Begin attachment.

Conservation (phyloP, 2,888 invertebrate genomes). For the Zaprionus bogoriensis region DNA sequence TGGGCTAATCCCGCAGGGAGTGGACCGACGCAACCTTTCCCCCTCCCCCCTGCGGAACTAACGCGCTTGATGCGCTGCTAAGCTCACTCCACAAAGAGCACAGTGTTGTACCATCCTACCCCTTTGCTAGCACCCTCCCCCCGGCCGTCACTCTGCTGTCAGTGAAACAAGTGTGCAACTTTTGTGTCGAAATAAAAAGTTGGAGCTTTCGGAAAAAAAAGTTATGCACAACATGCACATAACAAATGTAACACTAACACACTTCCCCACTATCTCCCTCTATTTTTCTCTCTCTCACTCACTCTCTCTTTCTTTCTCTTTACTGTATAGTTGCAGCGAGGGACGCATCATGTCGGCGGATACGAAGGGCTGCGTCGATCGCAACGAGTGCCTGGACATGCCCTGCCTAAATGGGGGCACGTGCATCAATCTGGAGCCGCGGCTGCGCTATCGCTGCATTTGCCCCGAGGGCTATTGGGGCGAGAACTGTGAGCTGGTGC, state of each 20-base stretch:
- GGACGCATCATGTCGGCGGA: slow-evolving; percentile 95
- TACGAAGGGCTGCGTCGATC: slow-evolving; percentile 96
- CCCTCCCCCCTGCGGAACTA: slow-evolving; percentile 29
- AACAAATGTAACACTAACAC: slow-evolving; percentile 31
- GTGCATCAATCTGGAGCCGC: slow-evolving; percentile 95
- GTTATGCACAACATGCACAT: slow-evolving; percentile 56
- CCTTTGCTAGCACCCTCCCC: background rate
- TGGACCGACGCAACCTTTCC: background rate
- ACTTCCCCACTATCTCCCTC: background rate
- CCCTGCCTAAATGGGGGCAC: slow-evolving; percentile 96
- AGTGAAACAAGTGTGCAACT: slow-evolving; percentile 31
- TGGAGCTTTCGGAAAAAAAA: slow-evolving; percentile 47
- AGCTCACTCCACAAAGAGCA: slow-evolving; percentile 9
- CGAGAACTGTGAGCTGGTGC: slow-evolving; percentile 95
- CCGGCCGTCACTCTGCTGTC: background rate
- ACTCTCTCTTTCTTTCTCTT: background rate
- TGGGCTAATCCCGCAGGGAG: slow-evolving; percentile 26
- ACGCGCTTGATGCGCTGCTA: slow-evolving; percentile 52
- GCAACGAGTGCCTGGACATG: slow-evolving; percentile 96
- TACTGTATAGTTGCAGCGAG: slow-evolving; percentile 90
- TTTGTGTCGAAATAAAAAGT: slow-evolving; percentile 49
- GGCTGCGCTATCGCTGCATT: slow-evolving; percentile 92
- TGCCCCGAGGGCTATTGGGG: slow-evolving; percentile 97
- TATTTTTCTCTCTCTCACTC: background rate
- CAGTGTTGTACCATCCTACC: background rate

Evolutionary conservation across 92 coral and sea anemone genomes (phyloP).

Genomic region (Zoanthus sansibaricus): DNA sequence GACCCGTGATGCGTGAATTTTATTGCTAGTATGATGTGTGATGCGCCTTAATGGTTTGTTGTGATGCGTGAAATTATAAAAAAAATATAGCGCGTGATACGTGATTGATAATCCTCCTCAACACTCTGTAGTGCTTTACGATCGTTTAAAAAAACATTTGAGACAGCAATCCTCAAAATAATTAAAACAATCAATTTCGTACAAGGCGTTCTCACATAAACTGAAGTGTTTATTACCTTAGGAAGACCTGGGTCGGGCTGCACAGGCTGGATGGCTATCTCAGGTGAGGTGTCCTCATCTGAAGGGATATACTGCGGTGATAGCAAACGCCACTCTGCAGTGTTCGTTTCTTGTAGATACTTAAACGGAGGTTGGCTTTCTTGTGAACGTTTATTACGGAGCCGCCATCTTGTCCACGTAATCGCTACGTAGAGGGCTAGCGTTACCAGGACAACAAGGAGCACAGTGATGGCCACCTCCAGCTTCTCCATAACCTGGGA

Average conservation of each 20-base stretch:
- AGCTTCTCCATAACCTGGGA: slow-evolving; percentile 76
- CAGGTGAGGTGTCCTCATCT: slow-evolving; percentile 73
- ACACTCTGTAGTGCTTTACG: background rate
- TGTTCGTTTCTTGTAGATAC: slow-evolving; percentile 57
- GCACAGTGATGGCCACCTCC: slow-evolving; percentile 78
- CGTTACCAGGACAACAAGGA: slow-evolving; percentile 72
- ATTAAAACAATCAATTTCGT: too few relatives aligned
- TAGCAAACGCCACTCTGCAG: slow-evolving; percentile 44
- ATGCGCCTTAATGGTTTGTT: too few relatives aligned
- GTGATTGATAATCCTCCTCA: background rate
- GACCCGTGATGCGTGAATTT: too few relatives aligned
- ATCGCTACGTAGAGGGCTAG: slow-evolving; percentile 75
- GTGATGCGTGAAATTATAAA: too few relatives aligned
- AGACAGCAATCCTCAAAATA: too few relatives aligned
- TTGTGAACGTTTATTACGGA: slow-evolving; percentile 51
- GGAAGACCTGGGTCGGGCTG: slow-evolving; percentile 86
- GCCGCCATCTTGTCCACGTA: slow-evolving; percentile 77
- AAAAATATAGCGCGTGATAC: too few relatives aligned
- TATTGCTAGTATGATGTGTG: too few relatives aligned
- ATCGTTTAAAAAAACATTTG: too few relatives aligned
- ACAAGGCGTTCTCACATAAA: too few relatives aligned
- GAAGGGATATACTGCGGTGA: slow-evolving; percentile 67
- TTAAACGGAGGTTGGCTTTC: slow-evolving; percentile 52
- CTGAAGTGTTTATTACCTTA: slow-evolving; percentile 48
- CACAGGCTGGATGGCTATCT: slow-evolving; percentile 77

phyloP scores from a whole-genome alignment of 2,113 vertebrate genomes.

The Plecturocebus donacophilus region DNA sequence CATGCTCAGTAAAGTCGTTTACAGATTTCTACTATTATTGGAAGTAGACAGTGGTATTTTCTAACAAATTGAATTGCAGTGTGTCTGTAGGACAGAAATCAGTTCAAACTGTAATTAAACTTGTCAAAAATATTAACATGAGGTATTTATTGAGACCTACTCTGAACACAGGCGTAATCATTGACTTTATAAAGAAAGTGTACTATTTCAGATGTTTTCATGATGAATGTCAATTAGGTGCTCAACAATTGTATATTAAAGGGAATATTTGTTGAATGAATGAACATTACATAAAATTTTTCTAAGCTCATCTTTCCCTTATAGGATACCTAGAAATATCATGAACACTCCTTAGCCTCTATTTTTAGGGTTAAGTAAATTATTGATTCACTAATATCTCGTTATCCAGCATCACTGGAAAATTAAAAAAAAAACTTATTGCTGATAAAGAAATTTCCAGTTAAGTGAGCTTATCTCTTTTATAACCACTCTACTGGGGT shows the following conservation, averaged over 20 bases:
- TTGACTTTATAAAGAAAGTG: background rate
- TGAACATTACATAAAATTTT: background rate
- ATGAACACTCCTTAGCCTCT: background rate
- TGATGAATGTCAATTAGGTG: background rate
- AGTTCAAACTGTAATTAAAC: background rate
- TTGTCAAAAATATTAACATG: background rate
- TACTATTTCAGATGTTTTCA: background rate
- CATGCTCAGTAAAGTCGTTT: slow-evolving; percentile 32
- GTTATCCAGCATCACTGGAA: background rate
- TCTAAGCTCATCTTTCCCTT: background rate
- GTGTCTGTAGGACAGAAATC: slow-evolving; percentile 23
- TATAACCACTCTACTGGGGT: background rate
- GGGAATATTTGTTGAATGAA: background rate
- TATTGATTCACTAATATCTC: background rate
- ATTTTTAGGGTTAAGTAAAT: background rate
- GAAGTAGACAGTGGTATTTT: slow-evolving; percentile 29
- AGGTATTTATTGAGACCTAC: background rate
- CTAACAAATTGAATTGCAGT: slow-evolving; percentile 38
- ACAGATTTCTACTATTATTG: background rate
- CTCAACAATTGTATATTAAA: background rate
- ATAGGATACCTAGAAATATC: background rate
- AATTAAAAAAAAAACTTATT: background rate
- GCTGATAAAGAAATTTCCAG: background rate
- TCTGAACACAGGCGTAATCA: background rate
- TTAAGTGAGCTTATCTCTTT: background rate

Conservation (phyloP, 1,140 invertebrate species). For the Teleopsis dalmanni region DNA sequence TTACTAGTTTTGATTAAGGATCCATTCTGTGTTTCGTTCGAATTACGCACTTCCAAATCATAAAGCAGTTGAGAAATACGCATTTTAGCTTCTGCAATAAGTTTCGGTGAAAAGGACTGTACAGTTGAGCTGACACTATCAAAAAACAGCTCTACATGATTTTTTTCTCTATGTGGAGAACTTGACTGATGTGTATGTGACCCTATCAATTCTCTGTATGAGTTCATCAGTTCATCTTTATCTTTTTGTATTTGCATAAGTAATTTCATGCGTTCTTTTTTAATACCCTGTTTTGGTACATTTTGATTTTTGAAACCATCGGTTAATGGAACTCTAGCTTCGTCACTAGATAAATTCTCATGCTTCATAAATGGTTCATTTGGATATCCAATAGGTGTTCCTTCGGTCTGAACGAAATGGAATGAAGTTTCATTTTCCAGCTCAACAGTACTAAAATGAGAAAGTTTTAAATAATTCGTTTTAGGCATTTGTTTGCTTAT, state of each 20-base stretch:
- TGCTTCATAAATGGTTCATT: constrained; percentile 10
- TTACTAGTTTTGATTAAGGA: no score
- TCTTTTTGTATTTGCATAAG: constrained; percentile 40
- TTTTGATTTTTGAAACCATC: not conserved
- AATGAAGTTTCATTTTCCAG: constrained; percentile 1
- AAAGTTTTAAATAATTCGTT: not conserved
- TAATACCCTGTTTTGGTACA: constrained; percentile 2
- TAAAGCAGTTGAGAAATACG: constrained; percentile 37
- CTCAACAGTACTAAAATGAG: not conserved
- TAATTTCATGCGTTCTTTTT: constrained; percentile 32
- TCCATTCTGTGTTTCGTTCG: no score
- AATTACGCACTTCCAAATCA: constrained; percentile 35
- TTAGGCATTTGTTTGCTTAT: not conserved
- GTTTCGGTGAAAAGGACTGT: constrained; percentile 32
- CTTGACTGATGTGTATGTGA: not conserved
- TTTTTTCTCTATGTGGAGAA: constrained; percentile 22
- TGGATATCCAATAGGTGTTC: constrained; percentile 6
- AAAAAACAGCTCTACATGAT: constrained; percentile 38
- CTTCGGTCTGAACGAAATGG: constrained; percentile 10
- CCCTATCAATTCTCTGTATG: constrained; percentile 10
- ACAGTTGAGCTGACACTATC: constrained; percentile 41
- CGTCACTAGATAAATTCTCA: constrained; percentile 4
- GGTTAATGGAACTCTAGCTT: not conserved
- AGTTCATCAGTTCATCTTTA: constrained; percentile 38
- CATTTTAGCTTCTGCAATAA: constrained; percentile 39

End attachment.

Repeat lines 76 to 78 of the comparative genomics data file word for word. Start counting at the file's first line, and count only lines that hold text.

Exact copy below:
- CTCAACAATTGTATATTAAA: background rate
- ATAGGATACCTAGAAATATC: background rate
- AATTAAAAAAAAAACTTATT: background rate